Fri
Aug 13 2010 11:29am

From Comics to Cosmic, Part 10: It Will Always Be the Same Old Story

“From Comics to Cosmic” is a series from noted comic book writer/artist Steve Englehart. Read about the intense and often unbelievable ups and downs of his experience working in the comic industry. Previous installments of “From Comics to Cosmic” can be found here.

So I used to write comics, and then I wrote a novel called The Point Man that Dell published...and then I designed video games, and wrote more comics, and live-action TV, and animation…and there was some twenty-five years before I came back to novels. With a real-time sequel to The Point Man called The Long Man that Tor published. Now, why did I put twenty-five years between novels?

One reason is simple: I had no plans for a sequel when I wrote The Point Man.

Two is velocity. Comics writing was fun, and most of all it was speedy. Novel writing was also fun, but it was not speedy. The vast amounts of dead time compared to what I was used to drove me back to comics, frankly—and to video games and TV. If your entire experience is in novels, those rhythms may be just and normal to you, but for me it was like stepping off the people mover.

Three is money. Comics pays much better for time spent.

So then, why in the hell did I come back?

One, creative freedom. Books still allow the writer to write what he wants, and try things out. There are parts of The Long Man that I won’t revisit in future novels, but I was encouraged to follow my muse and learn what worked and what didn’t my own self. That is gone from comics.

Two, ownership. Without ownership you can get worked over pretty good.

Three, scope. I still miss the speed of comics, and I could certainly do multi-issue epics that told very large stories over there, but a novel is by definition a very large story all in one package, with an internal structure not available in multi-part packages. It’s fresh and new, which I find fun.

If you’ve concentrated on novels yourself, you may find that latter list staggeringly obvious. But it’s really pretty rare in the 21st century. And whatever the challenges, it’s nice to be writing novels.

I’d love to tell you how the book publishing business of today differs from the business of 1980, but I don’t really know all that much. I do know it was a time of great transition, from an old worldview to a new. I met with various editors at various companies back then as my agent attempted to sell my book, and I had one particularly memorable confab when an editor at a house I honestly don’t remember called and asked me to come in.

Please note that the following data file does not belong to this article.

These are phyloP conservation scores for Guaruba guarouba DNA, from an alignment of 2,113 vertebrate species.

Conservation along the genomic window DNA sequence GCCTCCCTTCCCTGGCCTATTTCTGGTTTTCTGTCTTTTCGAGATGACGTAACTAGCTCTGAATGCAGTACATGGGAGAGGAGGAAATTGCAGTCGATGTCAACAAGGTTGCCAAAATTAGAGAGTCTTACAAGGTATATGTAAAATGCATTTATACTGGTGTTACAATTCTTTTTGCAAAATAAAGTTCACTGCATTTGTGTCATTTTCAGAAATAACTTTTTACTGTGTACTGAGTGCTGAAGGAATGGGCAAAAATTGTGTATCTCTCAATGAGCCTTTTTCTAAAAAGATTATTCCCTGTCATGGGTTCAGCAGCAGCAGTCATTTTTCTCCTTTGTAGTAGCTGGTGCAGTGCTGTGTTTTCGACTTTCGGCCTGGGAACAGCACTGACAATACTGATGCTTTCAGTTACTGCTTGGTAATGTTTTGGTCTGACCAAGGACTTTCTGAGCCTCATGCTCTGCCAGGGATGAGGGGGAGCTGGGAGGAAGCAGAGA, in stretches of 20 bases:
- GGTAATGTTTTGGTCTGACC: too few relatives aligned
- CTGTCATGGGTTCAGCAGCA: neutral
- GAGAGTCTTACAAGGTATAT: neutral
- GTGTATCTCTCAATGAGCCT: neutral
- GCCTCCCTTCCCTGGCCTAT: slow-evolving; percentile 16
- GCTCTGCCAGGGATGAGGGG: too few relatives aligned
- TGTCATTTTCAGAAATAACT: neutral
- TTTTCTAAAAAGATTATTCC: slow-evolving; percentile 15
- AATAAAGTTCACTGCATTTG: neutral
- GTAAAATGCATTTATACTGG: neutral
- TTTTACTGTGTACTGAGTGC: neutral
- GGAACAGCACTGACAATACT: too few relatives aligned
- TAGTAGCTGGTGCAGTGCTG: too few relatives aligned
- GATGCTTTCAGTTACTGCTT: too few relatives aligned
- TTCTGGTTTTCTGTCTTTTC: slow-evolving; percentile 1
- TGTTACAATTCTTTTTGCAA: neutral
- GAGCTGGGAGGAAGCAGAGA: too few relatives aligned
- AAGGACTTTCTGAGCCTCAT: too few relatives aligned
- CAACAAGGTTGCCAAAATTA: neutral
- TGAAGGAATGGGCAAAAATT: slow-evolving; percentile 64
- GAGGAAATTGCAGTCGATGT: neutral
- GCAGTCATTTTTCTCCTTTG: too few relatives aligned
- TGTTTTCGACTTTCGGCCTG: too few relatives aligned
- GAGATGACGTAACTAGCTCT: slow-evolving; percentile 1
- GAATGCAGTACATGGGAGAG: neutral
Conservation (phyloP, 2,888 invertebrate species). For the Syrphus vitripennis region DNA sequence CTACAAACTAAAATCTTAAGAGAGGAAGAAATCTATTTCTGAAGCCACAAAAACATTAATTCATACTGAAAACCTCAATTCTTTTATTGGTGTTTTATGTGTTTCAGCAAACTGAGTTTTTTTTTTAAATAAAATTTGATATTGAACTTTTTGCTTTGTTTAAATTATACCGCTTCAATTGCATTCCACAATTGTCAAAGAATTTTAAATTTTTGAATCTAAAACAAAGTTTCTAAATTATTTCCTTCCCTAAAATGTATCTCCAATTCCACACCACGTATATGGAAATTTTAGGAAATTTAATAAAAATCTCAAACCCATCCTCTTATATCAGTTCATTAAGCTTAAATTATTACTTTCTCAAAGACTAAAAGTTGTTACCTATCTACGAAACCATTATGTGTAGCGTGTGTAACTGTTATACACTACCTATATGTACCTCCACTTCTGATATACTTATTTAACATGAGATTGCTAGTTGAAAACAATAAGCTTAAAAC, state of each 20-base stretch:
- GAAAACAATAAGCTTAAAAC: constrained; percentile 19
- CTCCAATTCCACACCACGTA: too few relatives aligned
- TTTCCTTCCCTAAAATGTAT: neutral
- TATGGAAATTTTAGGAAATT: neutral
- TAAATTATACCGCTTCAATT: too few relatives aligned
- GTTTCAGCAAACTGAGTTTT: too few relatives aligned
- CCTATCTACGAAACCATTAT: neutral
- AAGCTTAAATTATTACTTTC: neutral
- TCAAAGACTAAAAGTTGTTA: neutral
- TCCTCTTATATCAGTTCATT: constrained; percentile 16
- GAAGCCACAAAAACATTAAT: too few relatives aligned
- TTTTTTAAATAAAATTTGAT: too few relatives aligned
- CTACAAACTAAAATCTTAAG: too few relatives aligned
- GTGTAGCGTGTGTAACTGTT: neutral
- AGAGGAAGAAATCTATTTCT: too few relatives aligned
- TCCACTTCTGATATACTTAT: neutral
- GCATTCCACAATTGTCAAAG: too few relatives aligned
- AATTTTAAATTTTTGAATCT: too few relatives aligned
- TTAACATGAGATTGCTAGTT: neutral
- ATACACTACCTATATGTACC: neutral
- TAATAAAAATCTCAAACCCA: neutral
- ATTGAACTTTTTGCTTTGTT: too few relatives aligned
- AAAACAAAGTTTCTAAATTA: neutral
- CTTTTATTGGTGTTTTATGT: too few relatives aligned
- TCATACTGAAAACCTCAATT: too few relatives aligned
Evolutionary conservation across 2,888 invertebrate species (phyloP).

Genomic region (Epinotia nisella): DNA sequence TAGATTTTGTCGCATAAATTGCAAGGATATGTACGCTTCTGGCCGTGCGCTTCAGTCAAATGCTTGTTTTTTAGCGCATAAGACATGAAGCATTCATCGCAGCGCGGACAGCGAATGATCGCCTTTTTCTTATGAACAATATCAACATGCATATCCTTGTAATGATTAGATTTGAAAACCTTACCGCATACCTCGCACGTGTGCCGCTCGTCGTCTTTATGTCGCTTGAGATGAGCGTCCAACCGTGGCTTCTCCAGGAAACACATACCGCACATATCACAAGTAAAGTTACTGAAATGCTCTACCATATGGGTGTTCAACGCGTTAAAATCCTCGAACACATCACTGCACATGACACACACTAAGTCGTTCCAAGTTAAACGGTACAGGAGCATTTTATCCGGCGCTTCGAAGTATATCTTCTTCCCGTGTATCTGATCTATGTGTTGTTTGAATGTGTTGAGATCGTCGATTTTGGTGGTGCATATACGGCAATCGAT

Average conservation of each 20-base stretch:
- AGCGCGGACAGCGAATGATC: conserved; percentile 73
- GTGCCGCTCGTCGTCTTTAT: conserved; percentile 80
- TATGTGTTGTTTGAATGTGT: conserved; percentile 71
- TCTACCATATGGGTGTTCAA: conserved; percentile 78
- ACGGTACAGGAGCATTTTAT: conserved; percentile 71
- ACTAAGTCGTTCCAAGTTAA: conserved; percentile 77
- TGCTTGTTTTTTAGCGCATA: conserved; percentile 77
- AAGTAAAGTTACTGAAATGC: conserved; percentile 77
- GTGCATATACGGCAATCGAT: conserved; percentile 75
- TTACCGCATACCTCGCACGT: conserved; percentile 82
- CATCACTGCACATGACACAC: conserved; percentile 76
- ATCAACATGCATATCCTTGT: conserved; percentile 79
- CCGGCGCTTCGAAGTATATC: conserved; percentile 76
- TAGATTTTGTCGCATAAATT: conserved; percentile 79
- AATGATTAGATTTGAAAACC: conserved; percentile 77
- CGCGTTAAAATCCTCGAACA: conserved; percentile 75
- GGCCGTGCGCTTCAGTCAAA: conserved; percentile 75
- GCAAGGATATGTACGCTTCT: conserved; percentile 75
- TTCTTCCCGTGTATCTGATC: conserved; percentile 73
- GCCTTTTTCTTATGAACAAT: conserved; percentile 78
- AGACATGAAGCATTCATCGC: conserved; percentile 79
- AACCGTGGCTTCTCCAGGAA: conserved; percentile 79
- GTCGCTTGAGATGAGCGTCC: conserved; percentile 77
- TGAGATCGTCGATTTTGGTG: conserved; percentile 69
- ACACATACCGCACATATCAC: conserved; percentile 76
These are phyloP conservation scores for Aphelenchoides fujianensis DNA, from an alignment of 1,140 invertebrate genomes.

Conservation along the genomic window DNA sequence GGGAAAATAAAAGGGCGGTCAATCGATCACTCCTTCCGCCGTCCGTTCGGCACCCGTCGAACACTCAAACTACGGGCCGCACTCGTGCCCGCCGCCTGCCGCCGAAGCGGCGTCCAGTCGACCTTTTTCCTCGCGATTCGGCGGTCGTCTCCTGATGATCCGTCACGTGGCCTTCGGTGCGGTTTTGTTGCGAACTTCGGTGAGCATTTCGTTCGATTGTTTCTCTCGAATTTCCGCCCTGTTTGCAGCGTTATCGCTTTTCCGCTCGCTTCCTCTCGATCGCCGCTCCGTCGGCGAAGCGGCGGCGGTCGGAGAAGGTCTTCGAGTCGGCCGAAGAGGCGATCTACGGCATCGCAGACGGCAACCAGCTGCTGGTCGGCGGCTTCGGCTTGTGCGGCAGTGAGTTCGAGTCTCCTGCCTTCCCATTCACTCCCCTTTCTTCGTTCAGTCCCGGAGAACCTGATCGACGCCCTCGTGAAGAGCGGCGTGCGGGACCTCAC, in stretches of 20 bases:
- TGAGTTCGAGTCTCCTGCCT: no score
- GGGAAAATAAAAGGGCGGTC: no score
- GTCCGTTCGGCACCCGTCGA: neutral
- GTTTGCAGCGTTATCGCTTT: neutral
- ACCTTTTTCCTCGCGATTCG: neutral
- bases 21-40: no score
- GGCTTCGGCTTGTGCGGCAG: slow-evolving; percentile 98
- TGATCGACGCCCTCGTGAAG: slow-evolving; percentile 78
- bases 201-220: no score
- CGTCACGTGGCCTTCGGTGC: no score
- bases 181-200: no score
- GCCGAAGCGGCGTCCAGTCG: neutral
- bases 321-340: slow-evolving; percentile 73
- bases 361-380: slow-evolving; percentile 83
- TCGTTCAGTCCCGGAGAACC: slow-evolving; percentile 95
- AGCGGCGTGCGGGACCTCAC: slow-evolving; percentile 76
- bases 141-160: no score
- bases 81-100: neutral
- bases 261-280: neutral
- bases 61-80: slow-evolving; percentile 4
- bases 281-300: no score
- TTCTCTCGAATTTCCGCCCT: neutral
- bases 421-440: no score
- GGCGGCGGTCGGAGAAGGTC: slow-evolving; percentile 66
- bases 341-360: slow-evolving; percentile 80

When I got there, she asked, “Why did your agent send this to me?”

“Um,” said I, “because he wants to sell it to you.”

“But you’re a COMIC BOOK WRITER.”

“Well, did you read the manuscript?”

“I don’t have to. You’re a COMIC BOOK WRITER.”

Oddly enough, that perception was the one I thought I’d broken for good a year before with Batman, but it was still the way people outside of comics generally thought about comics, and I was caught in it.

But I was trying to tell you about the book biz.

Well, I remember clearly that most editors (the previous one was an exception) felt they were literary people helping literary people, with gut feeling being more important than raw sales—the way it always had been—but even then, conglomerates were buying up companies and an outsider like myself saw things changing. (Even though not all editors did, as yet.) But things did change, and while editors are still literary people helping literary people, they have a lot more on their plate now. That’s not really news.

I’d been renting in New York when I was dropping into editors’ offices. Soon, though, I left the daily process to my agent and drove back out to California. From Santa Fe, New Mexico, I called in and learned the book had been sold to Dell. I didn’t meet my editor in person until a year later, when I brought the first draft to New York—which I only did because I wanted to meet him. There was no email then, or internet, or even faxes. I typed the first draft, and when I revised it, I typed all 350 pages over again.

That’s not news, either, because things always change. But through it all, humans don’t, which is what keeps me doing what I do.

People ask if my worldview has changed, over the years and genres. Certainly it has because the world I’m viewing has changed, and I’ve changed. But have you ever noticed that in any story we have from history, going as far back as we can, human beings are recognizably human beings? We don’t have stories where we say “That was some prototype human.” No, in our history, humans may not know as much as we do, may have vastly different circumstances, but they love and hate and fight and flight just like us, which is why we can understand their stories.

It really is “still the same old story.” Things that mattered then don’t matter now, and vice versa, but the nature of humanity has not changed. And I’m a humanist. In my series here, as in real life, it’s obviously the differences between established reality then and established reality now that most fascinate me.


Steve Englehart is a novelist, comic book, film, television, and video game writer known for his work on high profile titles, including Marvel’s Captain America, The Hulk, The Avengers, Dr. Strange, DC’s Superman, Batman, Wonder Woman, Flash, Green Lantern, and many more.

1 comment
Doug M.
1. Doug M.
Quick question. After writing _The Point Man_ -- and I'm going from nearly 30 year old memory here, so correct me if I'm wrong -- didn't you say something like "I could do a sequel, but then it would just be a series of magickal adventures"?

I'd be interested to know what changed your mind. I mean, there's the stuff you list above -- but that explains "why write a novel", not "why write a sequel to _The Point Man_".

Any thoughts for us?


Doug M.

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